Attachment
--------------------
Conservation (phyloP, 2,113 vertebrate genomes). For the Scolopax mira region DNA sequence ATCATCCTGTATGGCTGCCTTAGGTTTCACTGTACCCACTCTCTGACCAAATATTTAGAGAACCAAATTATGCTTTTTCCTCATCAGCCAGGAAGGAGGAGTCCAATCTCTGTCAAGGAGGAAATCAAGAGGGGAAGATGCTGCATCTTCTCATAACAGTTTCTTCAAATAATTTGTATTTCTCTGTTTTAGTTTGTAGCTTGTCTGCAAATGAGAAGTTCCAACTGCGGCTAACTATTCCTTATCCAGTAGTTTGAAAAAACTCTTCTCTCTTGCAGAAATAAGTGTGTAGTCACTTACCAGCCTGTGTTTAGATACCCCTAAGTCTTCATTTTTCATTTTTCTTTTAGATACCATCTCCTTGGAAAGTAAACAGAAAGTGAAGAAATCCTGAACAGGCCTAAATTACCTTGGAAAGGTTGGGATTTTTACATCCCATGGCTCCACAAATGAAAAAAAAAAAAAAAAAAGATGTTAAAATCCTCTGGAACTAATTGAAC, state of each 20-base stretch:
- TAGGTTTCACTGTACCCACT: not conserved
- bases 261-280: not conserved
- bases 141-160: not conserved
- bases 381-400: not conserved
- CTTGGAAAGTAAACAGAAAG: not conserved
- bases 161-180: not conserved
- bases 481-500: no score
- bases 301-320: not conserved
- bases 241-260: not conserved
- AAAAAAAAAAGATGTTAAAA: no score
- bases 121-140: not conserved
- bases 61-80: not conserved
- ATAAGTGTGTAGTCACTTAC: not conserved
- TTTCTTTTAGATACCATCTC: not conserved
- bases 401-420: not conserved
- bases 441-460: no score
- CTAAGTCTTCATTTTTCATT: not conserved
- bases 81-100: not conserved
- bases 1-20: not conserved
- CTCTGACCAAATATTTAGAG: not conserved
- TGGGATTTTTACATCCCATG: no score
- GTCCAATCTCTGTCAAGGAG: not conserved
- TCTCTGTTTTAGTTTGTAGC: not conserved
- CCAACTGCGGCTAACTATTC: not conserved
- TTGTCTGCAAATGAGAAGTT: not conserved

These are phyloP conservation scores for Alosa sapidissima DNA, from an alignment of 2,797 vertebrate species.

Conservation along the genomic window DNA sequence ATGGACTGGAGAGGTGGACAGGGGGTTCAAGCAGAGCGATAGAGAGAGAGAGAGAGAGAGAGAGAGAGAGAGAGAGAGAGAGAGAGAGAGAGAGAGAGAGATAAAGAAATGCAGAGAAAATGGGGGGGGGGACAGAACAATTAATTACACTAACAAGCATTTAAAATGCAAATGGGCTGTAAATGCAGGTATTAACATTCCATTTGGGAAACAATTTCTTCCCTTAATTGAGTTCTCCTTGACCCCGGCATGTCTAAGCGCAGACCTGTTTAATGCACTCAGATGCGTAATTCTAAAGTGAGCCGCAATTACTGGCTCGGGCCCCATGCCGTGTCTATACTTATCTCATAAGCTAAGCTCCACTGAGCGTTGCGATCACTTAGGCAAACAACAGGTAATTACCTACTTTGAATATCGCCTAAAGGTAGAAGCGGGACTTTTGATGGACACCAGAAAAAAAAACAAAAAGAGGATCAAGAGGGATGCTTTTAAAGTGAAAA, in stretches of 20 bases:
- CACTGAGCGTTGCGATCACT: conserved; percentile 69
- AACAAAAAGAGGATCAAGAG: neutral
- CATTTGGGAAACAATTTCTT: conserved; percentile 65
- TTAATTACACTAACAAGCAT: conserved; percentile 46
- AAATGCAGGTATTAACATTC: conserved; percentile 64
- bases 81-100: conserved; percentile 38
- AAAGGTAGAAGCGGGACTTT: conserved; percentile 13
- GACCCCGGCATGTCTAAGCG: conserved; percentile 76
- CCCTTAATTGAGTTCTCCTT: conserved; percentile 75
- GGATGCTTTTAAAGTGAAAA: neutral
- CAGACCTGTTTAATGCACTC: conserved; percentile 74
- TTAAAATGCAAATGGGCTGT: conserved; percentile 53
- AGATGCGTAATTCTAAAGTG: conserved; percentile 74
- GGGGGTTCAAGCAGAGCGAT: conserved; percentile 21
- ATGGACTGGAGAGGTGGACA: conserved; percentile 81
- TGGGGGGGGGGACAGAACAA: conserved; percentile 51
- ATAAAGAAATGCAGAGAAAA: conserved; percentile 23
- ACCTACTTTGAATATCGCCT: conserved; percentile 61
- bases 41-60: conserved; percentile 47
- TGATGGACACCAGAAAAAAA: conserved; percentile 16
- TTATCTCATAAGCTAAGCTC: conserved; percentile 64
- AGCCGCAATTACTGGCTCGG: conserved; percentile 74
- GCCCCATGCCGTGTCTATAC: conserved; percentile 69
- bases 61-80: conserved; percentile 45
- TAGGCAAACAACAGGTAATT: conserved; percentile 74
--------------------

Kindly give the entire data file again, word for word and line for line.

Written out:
Conservation (phyloP, 2,113 vertebrate genomes). For the Scolopax mira region DNA sequence ATCATCCTGTATGGCTGCCTTAGGTTTCACTGTACCCACTCTCTGACCAAATATTTAGAGAACCAAATTATGCTTTTTCCTCATCAGCCAGGAAGGAGGAGTCCAATCTCTGTCAAGGAGGAAATCAAGAGGGGAAGATGCTGCATCTTCTCATAACAGTTTCTTCAAATAATTTGTATTTCTCTGTTTTAGTTTGTAGCTTGTCTGCAAATGAGAAGTTCCAACTGCGGCTAACTATTCCTTATCCAGTAGTTTGAAAAAACTCTTCTCTCTTGCAGAAATAAGTGTGTAGTCACTTACCAGCCTGTGTTTAGATACCCCTAAGTCTTCATTTTTCATTTTTCTTTTAGATACCATCTCCTTGGAAAGTAAACAGAAAGTGAAGAAATCCTGAACAGGCCTAAATTACCTTGGAAAGGTTGGGATTTTTACATCCCATGGCTCCACAAATGAAAAAAAAAAAAAAAAAAGATGTTAAAATCCTCTGGAACTAATTGAAC, state of each 20-base stretch:
- TAGGTTTCACTGTACCCACT: not conserved
- bases 261-280: not conserved
- bases 141-160: not conserved
- bases 381-400: not conserved
- CTTGGAAAGTAAACAGAAAG: not conserved
- bases 161-180: not conserved
- bases 481-500: no score
- bases 301-320: not conserved
- bases 241-260: not conserved
- AAAAAAAAAAGATGTTAAAA: no score
- bases 121-140: not conserved
- bases 61-80: not conserved
- ATAAGTGTGTAGTCACTTAC: not conserved
- TTTCTTTTAGATACCATCTC: not conserved
- bases 401-420: not conserved
- bases 441-460: no score
- CTAAGTCTTCATTTTTCATT: not conserved
- bases 81-100: not conserved
- bases 1-20: not conserved
- CTCTGACCAAATATTTAGAG: not conserved
- TGGGATTTTTACATCCCATG: no score
- GTCCAATCTCTGTCAAGGAG: not conserved
- TCTCTGTTTTAGTTTGTAGC: not conserved
- CCAACTGCGGCTAACTATTC: not conserved
- TTGTCTGCAAATGAGAAGTT: not conserved

These are phyloP conservation scores for Alosa sapidissima DNA, from an alignment of 2,797 vertebrate species.

Conservation along the genomic window DNA sequence ATGGACTGGAGAGGTGGACAGGGGGTTCAAGCAGAGCGATAGAGAGAGAGAGAGAGAGAGAGAGAGAGAGAGAGAGAGAGAGAGAGAGAGAGAGAGAGAGATAAAGAAATGCAGAGAAAATGGGGGGGGGGACAGAACAATTAATTACACTAACAAGCATTTAAAATGCAAATGGGCTGTAAATGCAGGTATTAACATTCCATTTGGGAAACAATTTCTTCCCTTAATTGAGTTCTCCTTGACCCCGGCATGTCTAAGCGCAGACCTGTTTAATGCACTCAGATGCGTAATTCTAAAGTGAGCCGCAATTACTGGCTCGGGCCCCATGCCGTGTCTATACTTATCTCATAAGCTAAGCTCCACTGAGCGTTGCGATCACTTAGGCAAACAACAGGTAATTACCTACTTTGAATATCGCCTAAAGGTAGAAGCGGGACTTTTGATGGACACCAGAAAAAAAAACAAAAAGAGGATCAAGAGGGATGCTTTTAAAGTGAAAA, in stretches of 20 bases:
- CACTGAGCGTTGCGATCACT: conserved; percentile 69
- AACAAAAAGAGGATCAAGAG: neutral
- CATTTGGGAAACAATTTCTT: conserved; percentile 65
- TTAATTACACTAACAAGCAT: conserved; percentile 46
- AAATGCAGGTATTAACATTC: conserved; percentile 64
- bases 81-100: conserved; percentile 38
- AAAGGTAGAAGCGGGACTTT: conserved; percentile 13
- GACCCCGGCATGTCTAAGCG: conserved; percentile 76
- CCCTTAATTGAGTTCTCCTT: conserved; percentile 75
- GGATGCTTTTAAAGTGAAAA: neutral
- CAGACCTGTTTAATGCACTC: conserved; percentile 74
- TTAAAATGCAAATGGGCTGT: conserved; percentile 53
- AGATGCGTAATTCTAAAGTG: conserved; percentile 74
- GGGGGTTCAAGCAGAGCGAT: conserved; percentile 21
- ATGGACTGGAGAGGTGGACA: conserved; percentile 81
- TGGGGGGGGGGACAGAACAA: conserved; percentile 51
- ATAAAGAAATGCAGAGAAAA: conserved; percentile 23
- ACCTACTTTGAATATCGCCT: conserved; percentile 61
- bases 41-60: conserved; percentile 47
- TGATGGACACCAGAAAAAAA: conserved; percentile 16
- TTATCTCATAAGCTAAGCTC: conserved; percentile 64
- AGCCGCAATTACTGGCTCGG: conserved; percentile 74
- GCCCCATGCCGTGTCTATAC: conserved; percentile 69
- bases 61-80: conserved; percentile 45
- TAGGCAAACAACAGGTAATT: conserved; percentile 74